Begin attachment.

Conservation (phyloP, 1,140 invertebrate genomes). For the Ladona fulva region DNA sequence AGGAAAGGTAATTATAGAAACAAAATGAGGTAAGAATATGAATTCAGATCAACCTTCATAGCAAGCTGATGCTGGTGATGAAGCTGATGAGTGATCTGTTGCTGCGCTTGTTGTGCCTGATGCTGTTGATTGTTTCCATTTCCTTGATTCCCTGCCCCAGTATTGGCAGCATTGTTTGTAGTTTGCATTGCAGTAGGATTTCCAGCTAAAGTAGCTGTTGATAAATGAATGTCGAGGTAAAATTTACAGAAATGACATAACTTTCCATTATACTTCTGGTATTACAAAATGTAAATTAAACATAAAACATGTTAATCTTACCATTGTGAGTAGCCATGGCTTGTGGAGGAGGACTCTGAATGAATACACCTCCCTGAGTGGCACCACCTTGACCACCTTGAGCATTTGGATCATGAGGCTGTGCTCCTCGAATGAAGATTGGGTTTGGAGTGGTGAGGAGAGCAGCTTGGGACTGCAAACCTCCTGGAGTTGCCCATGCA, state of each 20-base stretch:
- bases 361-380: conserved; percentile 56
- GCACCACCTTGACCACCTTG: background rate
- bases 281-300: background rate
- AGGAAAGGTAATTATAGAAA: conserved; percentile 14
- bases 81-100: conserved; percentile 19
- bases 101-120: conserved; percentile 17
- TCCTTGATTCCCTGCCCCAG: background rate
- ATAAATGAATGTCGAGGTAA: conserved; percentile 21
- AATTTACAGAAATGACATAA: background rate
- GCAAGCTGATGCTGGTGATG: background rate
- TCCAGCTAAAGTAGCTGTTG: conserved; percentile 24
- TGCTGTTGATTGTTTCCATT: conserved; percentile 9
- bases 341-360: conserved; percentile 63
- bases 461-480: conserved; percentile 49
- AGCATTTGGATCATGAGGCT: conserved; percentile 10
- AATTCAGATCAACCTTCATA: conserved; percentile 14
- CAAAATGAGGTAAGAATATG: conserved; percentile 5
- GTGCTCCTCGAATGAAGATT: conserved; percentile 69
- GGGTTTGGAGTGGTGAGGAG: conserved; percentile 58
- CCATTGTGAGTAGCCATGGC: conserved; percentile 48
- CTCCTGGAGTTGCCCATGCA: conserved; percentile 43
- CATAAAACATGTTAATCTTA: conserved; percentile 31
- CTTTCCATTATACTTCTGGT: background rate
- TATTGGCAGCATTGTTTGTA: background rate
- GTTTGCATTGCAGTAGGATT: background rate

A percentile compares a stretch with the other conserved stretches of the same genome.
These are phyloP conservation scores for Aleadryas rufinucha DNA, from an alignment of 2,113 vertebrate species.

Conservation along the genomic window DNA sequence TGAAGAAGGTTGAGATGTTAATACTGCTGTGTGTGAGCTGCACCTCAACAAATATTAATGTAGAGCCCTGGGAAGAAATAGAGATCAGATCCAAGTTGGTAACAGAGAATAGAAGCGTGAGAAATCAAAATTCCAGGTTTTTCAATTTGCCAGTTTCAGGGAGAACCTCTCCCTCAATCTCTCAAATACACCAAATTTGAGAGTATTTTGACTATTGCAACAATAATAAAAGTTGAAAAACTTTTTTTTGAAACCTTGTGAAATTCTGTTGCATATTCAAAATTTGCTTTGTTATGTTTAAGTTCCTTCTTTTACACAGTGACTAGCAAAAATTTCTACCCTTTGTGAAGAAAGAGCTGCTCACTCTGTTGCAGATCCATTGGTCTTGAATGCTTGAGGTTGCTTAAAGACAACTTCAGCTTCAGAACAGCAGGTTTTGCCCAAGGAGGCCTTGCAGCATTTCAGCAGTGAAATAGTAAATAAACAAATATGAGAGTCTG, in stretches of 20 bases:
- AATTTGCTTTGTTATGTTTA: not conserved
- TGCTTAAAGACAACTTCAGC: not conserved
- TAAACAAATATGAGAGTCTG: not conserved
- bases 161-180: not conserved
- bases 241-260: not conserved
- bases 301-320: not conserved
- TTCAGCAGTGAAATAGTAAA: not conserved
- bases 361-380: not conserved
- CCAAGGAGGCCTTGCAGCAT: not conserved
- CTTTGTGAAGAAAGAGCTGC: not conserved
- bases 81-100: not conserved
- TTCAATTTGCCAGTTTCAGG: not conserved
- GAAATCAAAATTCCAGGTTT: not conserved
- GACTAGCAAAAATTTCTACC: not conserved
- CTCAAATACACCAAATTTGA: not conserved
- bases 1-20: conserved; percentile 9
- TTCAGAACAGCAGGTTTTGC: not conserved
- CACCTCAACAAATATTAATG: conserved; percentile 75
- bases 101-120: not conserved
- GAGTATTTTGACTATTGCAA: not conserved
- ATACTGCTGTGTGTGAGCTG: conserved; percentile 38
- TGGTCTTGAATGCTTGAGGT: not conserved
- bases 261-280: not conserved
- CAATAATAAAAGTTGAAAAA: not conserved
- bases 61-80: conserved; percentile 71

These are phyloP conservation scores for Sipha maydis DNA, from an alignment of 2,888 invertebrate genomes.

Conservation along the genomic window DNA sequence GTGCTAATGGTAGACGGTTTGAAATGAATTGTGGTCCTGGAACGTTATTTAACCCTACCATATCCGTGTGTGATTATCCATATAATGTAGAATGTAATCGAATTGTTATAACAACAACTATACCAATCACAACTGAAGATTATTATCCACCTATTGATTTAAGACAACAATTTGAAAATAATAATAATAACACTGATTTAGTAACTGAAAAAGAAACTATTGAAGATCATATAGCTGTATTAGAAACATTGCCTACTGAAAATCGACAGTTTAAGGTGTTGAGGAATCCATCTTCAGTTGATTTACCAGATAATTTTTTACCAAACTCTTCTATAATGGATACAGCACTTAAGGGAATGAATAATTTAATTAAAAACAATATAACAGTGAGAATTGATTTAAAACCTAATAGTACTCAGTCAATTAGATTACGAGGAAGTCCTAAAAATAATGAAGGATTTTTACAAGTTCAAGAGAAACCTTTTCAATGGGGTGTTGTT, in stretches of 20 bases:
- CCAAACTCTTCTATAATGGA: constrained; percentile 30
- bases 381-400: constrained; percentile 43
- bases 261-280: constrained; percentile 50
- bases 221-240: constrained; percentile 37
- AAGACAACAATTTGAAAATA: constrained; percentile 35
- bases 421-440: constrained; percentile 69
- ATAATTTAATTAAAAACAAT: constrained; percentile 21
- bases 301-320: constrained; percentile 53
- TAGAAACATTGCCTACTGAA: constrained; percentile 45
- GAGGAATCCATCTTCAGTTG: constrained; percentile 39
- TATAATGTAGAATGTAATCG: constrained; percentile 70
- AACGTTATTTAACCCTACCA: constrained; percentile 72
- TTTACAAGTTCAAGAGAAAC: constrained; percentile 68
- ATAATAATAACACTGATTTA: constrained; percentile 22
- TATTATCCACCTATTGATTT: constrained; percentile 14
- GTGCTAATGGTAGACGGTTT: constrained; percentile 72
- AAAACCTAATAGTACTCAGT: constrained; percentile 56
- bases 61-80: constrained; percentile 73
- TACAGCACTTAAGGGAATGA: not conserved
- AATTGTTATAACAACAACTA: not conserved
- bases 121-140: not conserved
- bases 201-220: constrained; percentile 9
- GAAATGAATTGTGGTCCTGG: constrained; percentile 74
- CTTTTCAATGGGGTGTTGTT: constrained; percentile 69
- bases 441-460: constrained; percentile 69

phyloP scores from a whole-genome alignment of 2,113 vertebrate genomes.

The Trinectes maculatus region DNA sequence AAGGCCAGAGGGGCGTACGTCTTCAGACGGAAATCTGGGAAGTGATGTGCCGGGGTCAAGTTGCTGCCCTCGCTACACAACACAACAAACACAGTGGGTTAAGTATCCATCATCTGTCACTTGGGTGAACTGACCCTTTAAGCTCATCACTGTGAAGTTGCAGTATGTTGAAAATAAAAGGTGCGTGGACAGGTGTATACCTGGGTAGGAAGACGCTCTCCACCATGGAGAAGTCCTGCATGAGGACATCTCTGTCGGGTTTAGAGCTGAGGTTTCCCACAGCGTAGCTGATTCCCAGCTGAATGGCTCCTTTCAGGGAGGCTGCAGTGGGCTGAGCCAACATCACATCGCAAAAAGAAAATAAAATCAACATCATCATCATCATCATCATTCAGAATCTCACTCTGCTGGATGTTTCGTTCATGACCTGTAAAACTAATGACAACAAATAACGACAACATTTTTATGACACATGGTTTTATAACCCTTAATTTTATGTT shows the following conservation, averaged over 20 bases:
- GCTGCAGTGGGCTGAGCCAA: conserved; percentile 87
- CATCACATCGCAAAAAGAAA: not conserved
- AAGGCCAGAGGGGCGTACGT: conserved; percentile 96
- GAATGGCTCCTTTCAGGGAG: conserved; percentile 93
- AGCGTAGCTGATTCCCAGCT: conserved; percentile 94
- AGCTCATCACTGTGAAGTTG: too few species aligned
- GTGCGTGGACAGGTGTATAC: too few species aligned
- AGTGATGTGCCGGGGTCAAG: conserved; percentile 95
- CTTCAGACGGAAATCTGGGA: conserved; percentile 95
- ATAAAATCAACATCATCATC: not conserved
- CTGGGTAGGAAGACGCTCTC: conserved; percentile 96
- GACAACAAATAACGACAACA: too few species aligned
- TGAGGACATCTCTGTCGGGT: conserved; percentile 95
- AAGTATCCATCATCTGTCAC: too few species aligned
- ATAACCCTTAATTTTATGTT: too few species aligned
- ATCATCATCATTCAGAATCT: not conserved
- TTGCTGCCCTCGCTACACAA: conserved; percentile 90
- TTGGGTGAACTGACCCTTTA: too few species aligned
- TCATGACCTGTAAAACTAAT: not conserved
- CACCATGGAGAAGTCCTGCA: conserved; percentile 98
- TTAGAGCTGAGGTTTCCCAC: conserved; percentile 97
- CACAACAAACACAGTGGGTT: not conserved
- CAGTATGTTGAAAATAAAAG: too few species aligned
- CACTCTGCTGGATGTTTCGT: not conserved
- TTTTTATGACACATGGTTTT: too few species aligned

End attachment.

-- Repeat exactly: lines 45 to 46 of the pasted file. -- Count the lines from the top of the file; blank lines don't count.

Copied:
- bases 1-20: conserved; percentile 9
- TTCAGAACAGCAGGTTTTGC: not conserved